1. ROAD BUMPS-
GS 3- Indian Economy and issues relating to planning, mobilization of resources, growth, development and employment
(i) The Finance Commission’s road map is critical amid(amidst) a stand-off between Centre and States.
(ii) On Monday, the Fifteenth Finance Commission submitted its report with recommendations on the formula for sharing the divisible pool of tax revenues between the Centre and the States for the next five years to the President.
Shortfall In Collection
(i) The panel’s proposed fiscal road map, up to 2025-26, will only come into the public domain once it is tabled in Parliament, if not in the winter session, at least before the Union Budget for 2021-22 is presented.
(ii) An action taken report would reveal the government’s acceptance or rejection of the panel’s prescriptions.
(iii) When the Fourteenth Finance Commission recommended a sharp increase in their take-home cut from 32% to 42% of the divisible pool of revenues and the Centre accepted it, States had obvious cause to be upbeat(cheerful).
(iv) However, their actual shares of total taxes mopped up(collected) have turned out to be far lower as the Centre deployed more cesses(tax on tax) and surcharges(additional tax) to garner additional revenues in recent years.
More Dues And Worries
(i) There are fresh reasons for the States to be anxious about the Commission’s revenue sharing recommendations, not in the least because of their recent stand-off with the Centre on how their GST compensation dues will be paid this year.
(ii) While 22 States have now come on board with a solution conjured up(called up) by the Centre, there are still loose ends(no detail) as more dues pile up(accumulate) over the next two years.
(iii) Second, the Centre had tasked the Commission with assessing a few unusual ideas, including the creation of a non-lapsable fund for defence and security spending, and incentivising States for performance on reforms considered desirable by the Centre such as adoption of direct benefits transfer.
(iv) Southern States are worried that the use of 2011 population data, instead of 1971, will penalise them for managing population growth better. All these have the potential to impact States’ actual share.
(v) The RBI’s assessment of State finances reveals they were already hurting from the slowing economy. The pandemic and the lockdowns have made things worse.
(vi) Last year, this Finance panel had tabled an interim report for 2020-21 by saying a five-year forecast is tough when the economy is slowing down due to the effects of reforms like demonetisation and GST.
(vii) Its final report comes at an even more uncertain time, with the pandemic throwing the global economy into a tailspin(panic mode).
(viii) That the panel has dedicated a volume entirely to States, analysing the development needs of each, is heartening.
(ix) The Centre can allay States’ fears further by tabling the report soon so that any anxieties can be debated and laid to rest, and States can also plan upcoming Budgets with less uncertainty.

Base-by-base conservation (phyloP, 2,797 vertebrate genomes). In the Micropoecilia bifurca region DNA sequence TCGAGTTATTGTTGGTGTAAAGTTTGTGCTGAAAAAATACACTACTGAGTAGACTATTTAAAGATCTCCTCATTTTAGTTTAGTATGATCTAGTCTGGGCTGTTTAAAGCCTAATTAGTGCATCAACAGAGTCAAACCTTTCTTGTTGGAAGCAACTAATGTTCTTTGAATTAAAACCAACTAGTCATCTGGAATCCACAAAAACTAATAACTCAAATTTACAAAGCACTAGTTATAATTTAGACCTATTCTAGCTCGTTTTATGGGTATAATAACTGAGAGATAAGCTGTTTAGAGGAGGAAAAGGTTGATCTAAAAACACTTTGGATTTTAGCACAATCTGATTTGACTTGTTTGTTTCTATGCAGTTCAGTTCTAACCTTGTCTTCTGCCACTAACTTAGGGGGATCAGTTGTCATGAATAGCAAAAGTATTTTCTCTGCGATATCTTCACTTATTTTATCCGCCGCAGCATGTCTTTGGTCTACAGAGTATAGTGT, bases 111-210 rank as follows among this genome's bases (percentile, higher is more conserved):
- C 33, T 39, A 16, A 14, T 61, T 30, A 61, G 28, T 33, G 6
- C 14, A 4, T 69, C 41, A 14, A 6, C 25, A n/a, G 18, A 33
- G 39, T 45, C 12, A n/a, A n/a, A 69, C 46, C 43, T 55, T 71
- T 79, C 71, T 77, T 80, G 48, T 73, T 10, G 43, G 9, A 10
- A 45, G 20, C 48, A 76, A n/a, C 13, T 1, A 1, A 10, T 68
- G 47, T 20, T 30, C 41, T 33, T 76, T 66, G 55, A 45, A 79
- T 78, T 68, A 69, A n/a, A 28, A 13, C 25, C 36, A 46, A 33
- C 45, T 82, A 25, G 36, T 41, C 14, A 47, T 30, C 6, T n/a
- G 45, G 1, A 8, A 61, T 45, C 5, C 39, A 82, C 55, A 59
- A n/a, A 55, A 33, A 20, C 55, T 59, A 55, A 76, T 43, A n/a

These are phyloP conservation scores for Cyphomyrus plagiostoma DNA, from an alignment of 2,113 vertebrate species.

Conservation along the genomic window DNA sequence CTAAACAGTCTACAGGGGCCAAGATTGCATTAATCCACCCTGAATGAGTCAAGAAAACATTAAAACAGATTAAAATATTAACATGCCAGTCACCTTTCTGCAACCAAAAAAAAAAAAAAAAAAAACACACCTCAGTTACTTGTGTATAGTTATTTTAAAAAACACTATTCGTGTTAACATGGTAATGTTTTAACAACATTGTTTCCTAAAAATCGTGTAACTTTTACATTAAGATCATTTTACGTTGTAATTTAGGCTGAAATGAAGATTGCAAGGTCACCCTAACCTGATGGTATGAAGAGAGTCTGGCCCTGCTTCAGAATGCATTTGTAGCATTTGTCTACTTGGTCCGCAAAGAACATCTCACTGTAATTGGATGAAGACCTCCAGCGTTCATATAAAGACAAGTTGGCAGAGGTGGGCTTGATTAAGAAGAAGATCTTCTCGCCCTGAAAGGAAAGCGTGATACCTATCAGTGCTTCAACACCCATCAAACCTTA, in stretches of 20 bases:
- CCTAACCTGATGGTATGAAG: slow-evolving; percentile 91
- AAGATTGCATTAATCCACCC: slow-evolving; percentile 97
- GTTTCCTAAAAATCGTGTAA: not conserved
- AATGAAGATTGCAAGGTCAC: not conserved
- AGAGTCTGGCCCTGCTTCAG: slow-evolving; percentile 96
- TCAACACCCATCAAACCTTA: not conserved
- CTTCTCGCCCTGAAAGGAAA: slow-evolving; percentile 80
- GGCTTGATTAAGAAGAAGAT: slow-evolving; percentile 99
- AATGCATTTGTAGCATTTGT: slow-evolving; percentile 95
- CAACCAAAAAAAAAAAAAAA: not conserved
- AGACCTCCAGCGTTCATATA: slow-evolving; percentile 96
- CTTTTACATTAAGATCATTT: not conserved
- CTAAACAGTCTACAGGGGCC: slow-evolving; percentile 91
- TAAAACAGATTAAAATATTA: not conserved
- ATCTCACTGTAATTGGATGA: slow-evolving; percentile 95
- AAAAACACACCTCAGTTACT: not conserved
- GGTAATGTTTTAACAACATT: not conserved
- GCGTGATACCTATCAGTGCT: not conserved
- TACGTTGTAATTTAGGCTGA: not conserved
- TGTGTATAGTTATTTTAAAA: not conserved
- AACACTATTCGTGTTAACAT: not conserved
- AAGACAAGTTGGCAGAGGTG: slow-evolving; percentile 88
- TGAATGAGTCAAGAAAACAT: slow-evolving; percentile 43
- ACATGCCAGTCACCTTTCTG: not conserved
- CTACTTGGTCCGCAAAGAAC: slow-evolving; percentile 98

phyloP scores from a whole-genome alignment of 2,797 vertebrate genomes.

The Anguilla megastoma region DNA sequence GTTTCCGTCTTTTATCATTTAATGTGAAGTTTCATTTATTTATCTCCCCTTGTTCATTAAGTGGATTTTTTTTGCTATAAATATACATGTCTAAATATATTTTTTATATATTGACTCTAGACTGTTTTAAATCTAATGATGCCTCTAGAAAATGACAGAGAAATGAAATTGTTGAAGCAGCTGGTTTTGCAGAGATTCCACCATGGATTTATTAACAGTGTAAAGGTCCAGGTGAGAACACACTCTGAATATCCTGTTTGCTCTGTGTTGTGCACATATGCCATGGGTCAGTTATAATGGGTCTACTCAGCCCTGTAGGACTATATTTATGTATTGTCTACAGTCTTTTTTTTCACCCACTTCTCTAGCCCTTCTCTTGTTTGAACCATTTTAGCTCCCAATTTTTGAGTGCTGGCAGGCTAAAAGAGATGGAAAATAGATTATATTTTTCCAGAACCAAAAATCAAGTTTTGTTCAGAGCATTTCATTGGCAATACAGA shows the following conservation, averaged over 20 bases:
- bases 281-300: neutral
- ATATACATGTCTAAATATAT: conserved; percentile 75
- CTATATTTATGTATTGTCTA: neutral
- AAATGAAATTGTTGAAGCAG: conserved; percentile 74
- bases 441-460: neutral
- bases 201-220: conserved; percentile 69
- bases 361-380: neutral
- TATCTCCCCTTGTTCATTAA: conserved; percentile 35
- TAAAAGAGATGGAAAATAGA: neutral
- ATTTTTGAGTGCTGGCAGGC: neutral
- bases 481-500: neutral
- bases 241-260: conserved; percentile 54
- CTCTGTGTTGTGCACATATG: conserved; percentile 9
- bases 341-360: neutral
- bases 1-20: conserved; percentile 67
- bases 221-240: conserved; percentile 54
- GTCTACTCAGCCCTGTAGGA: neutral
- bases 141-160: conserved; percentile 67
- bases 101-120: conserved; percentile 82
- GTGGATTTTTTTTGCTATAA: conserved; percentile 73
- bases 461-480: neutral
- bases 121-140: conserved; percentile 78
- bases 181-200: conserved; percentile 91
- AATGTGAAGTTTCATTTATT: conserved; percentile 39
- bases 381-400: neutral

Being receptive to States’ concerns can help forge(build) a fresh cohesive federal compact for the coming years — a double engine that can hasten(hurry) India’s return to high growth.
2. DOSE OF OPTIMISM-
GS 2- Issues relating to development and management of Social Sector/Services relating to Health
(i) India must improve its cold chain infrastructure to avail benefits of new vaccines
(ii) Multinational drug company Pfizer has announced promising results from its ongoing phase-3 trial of a potential COVID-19 vaccine.
(iii) However, these early results, of the vaccine candidate being “90% protective” in the trial’s volunteers — nearly 40,000 are enrolled — is the only important detail that is public.
(i) Pfizer, which is using a vaccine candidate by German firm BioNTech, had disclosed in September that for a vaccine to be judged 60% effective, 164 volunteers would have to contract COVID-19.
(ii) This includes both the vaccine and placebo groups. The claim of 90% is based on a sample of 94 volunteers but it is not known how many belonged to either group.
(iii) It is also unclear if those who were eventually infected, manifested(reflected) mild or moderate severity of disease.
(iv) Though the results, according to Pfizer, were announced by an expert independent committee, they have not yet been announced by the standard procedure of a peer-reviewed journal.
(v) In short, there is still time to be reliably sure that the results actually hold up in a wider population.
(i) Pfizer’s announcement may not have an immediate impact for India. Unlike ‘Covishield’ by the Serum Institute or ‘Covaxin’ by Bharat Biotech Ltd., there are no large phase-3 trials of the vaccine in India.
(ii) While there were early discussions with Pfizer, there is as yet no confirmation on whether India can be assured of early access to even a fraction of the vaccine output in the event it is readied.
(iii) The vaccine candidate is based on an m-RNA technology, which eschews(avoids) the use of an infectious particle, such as a portion of the virus, and uses a piece of RNA that is then made into an antigen by the body’s own machinery.
(iv) This reduces the odds of untoward reactions. It also does not need to be cultured in chicken eggs or other mammalian cells, allowing it be made faster and more inexpensively.
(v) Though it is at the frontier of novel vaccine production methods, there are still no commercially available m-RNA based vaccines.
(vi) They also reportedly need to be refrigerated to nearly minus 70°C and India, with its limited cold chain infrastructure, lacks efficient vaccine storage capacity.
(i) However, irrespective of whether and when the Pfizer vaccine is available, there is reason for optimism(more cheer).
(ii) For one, it shows that scientists’ basic strategy — of developing a vaccine to target the spike protein of the virus — is correct and given that this is an approach most vaccine developers are following, the chances of several encouraging results are high.
(iii) Given that another firm, Moderna, also employs an m-RNA based approach, it is likely that the new vaccine platform may prove to be a breakthrough approach in developing future vaccines.
(iv) India must keep a close watch on such platform-technology and develop expertise.
(v) It must also not lose an opportunity to improve its cold chain infrastructure which currently is developed only for rudimentary(basic) vaccines.
3. STRENGTHENING PUBLIC HEALTH CAPACITIES IN DISASTERS-
GS 3- Disaster and disaster management
(i) Much of Europe today is witnessing a menacing(threatening) second wave of COVID-19, which is seemingly worse than the first.